Clark said its priority is to ensure it can operate in the UK with the “same level of certainty” as it does now with the EU. It was also a good time to “tighten up anomalies” around key technical areas that currently, for example, do not allow for its wines to be carbonated in Europe, or for the addition of sweetness or musts to bulk wine.

Chinese success

Any analysis of Australia’s export performance has to start with China where it saw a hugely impressive 63% increase in sales in 2017, up to A$848m sales and close to A$1bn when you look at overall China. Volume exports were also up 54% to 153m litres.

Its average price per litre FOB is now A$5.55 (+6%) and China now accounts for more than half of Australia’s wine shipments of A$10 plus wines per litre.

Clark stresses, however, that this has not just happened overnight or completely as a direct consequence of the Free Trade Agreement. Instead it is the result of a long, sustained period of quite lobbying, promoting and educating what he describes as still a “nascent” wine consumer. It’s certainly enormous growth compared to the A$25m of sales it had 10 years.

“People have been working in the Chinese market for years, and it is now starting to pay dividends,” he explained. “We want to be keep funding that growth.”

Which means more work looking to help educate the trade as well as consumers. “Anything that helps them understand Australia more,” says Clark. “It’s collective hard work pushing those stories.”

Australia’s FTA doe not put it in a strong place to grow even quicker. Whilst its tariffs to export wine will be 0% come next January, France, Italy, the US, Argentina and South Africa will all have to pay a 14% tariff on bottled wine and 20% on bulk wine.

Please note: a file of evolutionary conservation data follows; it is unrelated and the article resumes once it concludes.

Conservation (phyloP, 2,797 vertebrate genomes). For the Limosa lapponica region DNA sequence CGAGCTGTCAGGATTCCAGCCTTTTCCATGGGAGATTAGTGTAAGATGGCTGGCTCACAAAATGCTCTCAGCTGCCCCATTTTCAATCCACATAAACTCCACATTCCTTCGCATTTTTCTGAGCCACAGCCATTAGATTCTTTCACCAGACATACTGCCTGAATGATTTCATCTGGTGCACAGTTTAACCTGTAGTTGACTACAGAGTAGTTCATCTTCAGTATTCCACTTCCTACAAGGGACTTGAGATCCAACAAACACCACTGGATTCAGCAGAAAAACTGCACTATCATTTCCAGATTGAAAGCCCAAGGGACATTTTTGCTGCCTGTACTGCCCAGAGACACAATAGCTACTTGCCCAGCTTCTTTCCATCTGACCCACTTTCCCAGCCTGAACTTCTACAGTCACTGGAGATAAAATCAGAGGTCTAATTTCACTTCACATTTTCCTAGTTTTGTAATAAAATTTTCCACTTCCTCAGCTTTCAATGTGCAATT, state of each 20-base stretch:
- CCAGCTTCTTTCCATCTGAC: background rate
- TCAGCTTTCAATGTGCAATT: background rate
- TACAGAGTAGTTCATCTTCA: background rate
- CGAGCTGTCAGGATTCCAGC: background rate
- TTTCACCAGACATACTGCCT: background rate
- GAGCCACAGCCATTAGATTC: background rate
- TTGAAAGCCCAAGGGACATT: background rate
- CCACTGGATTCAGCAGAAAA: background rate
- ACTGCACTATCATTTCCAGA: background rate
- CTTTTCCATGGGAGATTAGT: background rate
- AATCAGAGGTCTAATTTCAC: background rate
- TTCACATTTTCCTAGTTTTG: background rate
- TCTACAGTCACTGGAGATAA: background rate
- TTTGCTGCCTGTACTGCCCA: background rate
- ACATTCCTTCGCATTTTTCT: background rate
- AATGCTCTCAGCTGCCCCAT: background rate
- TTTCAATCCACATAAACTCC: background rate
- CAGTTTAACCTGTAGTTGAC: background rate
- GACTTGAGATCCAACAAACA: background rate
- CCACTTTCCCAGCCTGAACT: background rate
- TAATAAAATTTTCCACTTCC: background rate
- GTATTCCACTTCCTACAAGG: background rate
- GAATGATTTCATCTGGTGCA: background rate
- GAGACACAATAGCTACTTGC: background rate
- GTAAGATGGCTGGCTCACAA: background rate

The Free Trade Agreement between China and Australia has been a massive boost to its wine industry

It is looking to take full advantage of that position at this May’s VInexpo Hong Kong where it has been awarded the country of honour. It is also working hard to penetrate in to what Clark refers to China’s second and third tier cities which are less saturated in wine. It will be hosting a producer roadshow to key cities during the year.

“What’s particularly pleasing is we are getting cut through or our premium wines as well,” he adds, in a market that is notoriously price sensitive.

Bulk wine is also becoming a bigger sector in China, with Australia enjoying a 100% increase in sales at A$58m.

Red wine dominates Australia’s Chinese exports, accounting for 90% of sales, and “has been a key factor in our growth,” adds Clark.

Australia also now has a zero tariff FTA with South Korea whilst its exports to Japan are also benefiting from a deal that has removed tariffs on bulk wine already and will see the 15% placed on bottled and sparkling wine reduced to zero by 2022.

US challenges

The US is proving to be a harder market for Australia to crack

He concedes it has a tougher battle on its hands in the US. Not helped by the three tier system which makes it hard to create a national message for its wines.

In many ways it faces similar challenges and issues in the US as it has in the UK trying to move consumers away from just considering it as a commercial wine producing country.

Not helped, some would say, by the extraordinary on-going success of Yellow Tail, which was back with another Super Bowl TV ad this week. A wine that has become almost the flag bearer for Australia in the US.

Yellow Tail’s critics would, no doubt, point to the fact 93% of Australia’s wines in the US are currently sold in the $4 to $8 price bracket.

For many this is the image of Australian wine in the US that is holding back more premium sales.

But again, Clark stresses, it is “over indexing in the $10 plus price categories”. Exports at A$10 or more were up 8% to A$45m in 2017, and off-trade sales above US$11 were up 32%, compared to 7% across all wines.

This, though, is being achieved with only 1% of the US$11-plus market. It currently sits seventh amongst countries selling wines in the on-trade, but again that only equates to a 1.7% market share.

It is looking to target up to seven key US states where it can work to widen its message and push its more premium message. Whether the likes of US, New Jersey, Illinois, Florida, Texas fall in love with McLaren Vale Shiraz over their own US counterparts remains to be the seen, but at least it has some money to try and make it happen. Some of which it is spending on taking producers on a US city roadshow across those states during 2018.

The bulk sector is also proving an important route in to the US with more businesses looking to ship and bottle in different states. It shipped A$79m of bulk wine in 2017, up 24%.